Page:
Wednesday, May 22, 2013

The Return of the RWF

A quick note to say hey! After a two-year hiatus, I'm back and bringing a friend. We're looking forward to sharing our experiences as we run our kitchens like they are a ring in the circus. A very hungry ring.

Friday, February 4, 2011


This cookie is new to me. The Whirligig. I found the hand-written list of ingredients and instructions on an index card among my grandmother's recipes, no original source listed. It's a pastry-like peanut butter dough, covered in melted chocolate, handled like a jelly roll, briefly chilled, sliced, and then baked.

Messy? Sure, in the first stage. Surprisingly, once chilled, they did not drip or leak chocolate, even as they baked. Worth it? Yeah, I think so. They received the husband seal of approval.

A note: the dough crumbled a little, especially on that first push away from the wax paper. I pressed on, and it rolled more easily after that. The dough might benefit from a little refrigeration prior to rolling, or a little less flour.

Another note: produced a crisp cookie.

Whirligig Cookies


1 1/4 cups flour
1/2 teaspoon baking soda
1/2 teaspoon salt
1/2 cup shortening
1/2 cup peanut butter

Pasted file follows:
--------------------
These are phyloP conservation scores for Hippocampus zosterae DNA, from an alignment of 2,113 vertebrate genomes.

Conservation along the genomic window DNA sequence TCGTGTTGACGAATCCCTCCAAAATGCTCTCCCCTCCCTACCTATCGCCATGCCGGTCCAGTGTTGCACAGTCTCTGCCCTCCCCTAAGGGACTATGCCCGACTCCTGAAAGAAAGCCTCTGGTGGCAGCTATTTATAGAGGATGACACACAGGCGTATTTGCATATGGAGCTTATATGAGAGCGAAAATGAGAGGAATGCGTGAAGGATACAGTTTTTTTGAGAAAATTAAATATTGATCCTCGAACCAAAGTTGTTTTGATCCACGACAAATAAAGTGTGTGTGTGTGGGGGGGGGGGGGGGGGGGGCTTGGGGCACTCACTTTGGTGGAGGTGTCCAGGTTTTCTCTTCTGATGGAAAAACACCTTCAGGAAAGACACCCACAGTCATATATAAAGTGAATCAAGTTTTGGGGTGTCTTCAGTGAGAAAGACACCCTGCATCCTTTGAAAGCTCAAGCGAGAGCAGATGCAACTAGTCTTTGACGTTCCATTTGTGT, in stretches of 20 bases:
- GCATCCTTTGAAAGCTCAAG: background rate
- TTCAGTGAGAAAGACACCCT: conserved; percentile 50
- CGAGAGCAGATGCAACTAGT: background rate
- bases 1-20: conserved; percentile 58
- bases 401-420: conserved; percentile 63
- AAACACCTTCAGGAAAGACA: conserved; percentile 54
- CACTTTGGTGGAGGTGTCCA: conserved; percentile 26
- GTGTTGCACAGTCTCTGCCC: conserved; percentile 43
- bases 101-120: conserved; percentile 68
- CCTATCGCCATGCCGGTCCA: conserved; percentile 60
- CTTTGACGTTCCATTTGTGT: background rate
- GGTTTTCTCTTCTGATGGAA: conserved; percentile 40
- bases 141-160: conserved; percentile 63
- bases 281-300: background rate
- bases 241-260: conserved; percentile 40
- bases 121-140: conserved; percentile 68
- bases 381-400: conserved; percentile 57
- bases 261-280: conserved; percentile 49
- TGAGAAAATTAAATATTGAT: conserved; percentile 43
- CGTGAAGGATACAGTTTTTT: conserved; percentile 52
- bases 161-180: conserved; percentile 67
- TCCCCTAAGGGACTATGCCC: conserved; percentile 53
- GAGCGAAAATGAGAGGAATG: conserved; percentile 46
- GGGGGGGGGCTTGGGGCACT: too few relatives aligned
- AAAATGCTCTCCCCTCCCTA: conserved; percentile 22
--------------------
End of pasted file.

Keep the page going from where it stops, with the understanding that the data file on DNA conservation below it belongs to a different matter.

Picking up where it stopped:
1/2 cup sugar
1/2 cup brown sugar
1 egg

7 oz. choco bits, melted and slightly cooled (I used chopped dark chocolate)

In a medium-sized bowl, combine flour, baking soda, and salt. Set aside. In a larger bowl, cream shortening, peanut butter, sugar and brown sugar. Add egg and mix until fluffy. Gradually stir in flour mixture. Dough will be stiff.

Roll dough between two pieces of wax paper into a 1/4" thick rectangle (dough was stiff enough that I did not dust with additional flour), with a long edge close to you. Remove top sheet of wax paper. Spread chocolate over the top of the dough. Starting at the edge closest to you, using the wax paper as a support, roll the dough jellyroll style. Carefully, continuing to use the wax paper, lift the roll onto a baking sheet or tray and place in freezer to chill about 30 minutes or until chocolate is set.

Preheat oven to 375ºF. Remove tray from freezer. Slice dough into 1/4" thick ovals or rounds and place on parchment paper- or Silpat-lined cookie sheet. Bake for 12 minutes. Allow to rest on baking tray for 5 minutes, then place on cooling rack.

Wednesday, February 2, 2011

Slow oven